May 16, 2008

Hope for Frogs in Southern California?

The southern mountain yellow-legged frog (Rana muscosa) has declined precipitously during the past century (check out for details), and nowhere has this decline been more severe than in the Transverse Ranges in southern California. Mountain yellow-legged frogs are now extinct from 98% of the sites they formerly inhabited and were listed as Endangered in 2002.

For the past decade, Robert Fisher and colleagues (U.S. Geological Survey) have been studying the eight populations of mountain yellow-legged frogs remaining in southern California in a last-ditch effort to prevent their extinction. Although the causes of the frogs' decline remain relatively poorly understood, trout introduced into the streams inhabited by the frog have been suspected as playing a role for many years. As such, the California Department of Fish and Game (CDFG) recently stopped stocking trout in those locations where mountain yellow-legged frogs were present. In addition, the CDFG began actively removing nonnative rainbow trout from one location (Little Rock Creek) to determine the effect of this removal on a remnant mountain yellow-legged frog population.

Surveys conducted in 2007 provide the first indication that these fish removals are beginning to have their desired effect (summary report available here). In 2000, a small population of mountain yellow-legged frogs was present above a natural barrier at the headwaters of Little Rock Creek, but were absent below the barrier (where trout were present). In 2001, the U.S. Forest Service built a fish barrier 1.5 km downstream of the natural barrier, and since 2002 the CDFG has been removing trout from the reach between the two barriers. Trout removals are conducted once per year via electrofishing.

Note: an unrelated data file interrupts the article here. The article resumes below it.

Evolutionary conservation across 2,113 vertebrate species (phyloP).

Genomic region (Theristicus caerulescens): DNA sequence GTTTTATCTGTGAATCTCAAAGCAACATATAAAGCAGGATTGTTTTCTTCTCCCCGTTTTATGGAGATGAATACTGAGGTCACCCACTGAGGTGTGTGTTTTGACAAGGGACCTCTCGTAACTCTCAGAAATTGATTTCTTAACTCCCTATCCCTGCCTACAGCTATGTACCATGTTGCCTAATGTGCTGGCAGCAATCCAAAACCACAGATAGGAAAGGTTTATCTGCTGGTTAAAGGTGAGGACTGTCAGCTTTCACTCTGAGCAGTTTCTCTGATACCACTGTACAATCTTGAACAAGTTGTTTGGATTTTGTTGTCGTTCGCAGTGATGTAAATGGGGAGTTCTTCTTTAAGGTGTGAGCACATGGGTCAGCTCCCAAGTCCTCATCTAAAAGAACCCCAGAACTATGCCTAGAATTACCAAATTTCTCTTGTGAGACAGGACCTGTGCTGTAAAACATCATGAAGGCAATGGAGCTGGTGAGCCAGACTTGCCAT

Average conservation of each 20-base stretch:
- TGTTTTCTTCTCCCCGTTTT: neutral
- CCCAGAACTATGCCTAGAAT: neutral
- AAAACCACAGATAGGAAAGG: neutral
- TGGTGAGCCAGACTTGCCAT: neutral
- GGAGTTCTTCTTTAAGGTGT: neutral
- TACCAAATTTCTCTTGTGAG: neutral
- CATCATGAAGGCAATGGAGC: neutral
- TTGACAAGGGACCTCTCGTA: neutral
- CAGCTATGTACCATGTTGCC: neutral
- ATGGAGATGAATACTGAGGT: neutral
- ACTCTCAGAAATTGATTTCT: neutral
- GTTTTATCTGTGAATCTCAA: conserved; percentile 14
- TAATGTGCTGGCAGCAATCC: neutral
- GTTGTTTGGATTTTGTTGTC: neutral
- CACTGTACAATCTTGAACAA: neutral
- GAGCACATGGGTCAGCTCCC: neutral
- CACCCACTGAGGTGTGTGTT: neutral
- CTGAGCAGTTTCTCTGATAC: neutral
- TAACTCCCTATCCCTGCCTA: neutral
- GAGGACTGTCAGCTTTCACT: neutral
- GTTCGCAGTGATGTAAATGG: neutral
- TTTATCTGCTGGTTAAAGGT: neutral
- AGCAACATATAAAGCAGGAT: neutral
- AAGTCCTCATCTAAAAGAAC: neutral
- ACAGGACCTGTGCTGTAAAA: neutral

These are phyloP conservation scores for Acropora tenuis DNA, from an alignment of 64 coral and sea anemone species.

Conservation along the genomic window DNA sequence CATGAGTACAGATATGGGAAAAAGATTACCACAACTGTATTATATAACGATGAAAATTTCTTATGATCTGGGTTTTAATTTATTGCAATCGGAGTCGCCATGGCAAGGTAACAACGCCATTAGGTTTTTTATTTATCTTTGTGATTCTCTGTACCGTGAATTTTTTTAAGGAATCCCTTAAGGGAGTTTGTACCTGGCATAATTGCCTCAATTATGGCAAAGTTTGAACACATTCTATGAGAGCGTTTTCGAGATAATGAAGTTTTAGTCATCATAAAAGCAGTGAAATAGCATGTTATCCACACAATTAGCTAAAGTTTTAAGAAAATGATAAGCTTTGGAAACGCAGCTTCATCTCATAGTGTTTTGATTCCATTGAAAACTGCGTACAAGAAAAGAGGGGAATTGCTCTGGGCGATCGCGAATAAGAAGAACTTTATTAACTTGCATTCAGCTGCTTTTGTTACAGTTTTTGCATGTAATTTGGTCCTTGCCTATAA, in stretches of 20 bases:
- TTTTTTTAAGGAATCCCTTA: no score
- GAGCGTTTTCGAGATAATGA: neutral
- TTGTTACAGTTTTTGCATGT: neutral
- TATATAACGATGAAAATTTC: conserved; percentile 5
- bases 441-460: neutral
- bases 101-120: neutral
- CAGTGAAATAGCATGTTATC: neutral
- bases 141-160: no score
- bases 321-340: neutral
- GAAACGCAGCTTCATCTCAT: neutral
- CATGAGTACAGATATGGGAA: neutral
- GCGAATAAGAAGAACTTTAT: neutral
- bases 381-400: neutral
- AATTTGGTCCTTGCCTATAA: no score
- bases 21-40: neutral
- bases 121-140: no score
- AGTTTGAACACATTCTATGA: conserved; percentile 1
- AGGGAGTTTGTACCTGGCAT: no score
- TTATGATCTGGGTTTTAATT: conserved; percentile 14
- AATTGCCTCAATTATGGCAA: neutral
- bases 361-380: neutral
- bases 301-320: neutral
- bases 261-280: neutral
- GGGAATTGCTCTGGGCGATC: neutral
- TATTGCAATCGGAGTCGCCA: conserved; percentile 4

In 2006, USGS scientists found a juvenile mountain yellow-legged frog in the trout-removal reach. In 2007, as many as seven mountain yellow-legged frogs were detected in the same area. The appearance of frogs coincided with the apparent elimination of trout from the upper portion of the trout-removal section.

Given these hopeful (although preliminary) results, the CDFG needs to immediately step up their fish removal efforts in Little Rock Creek. In recent years, fish removals have been conducted by CDFG volunteers and removal efforts have been limited to one two-day session per year. The electrofishing effort should be increased to include at least a few weeks of fish removals per year, and electrofishing could potentially be supplemented by efforts using gill nets placed into stream pools.

The CDFG deserves a lot of credit for the current Little Rock Creek frog recovery project, but has to redouble their efforts to carry the project to a successful conclusion.

Back to The Mountain Yellow-legged Frog Site.

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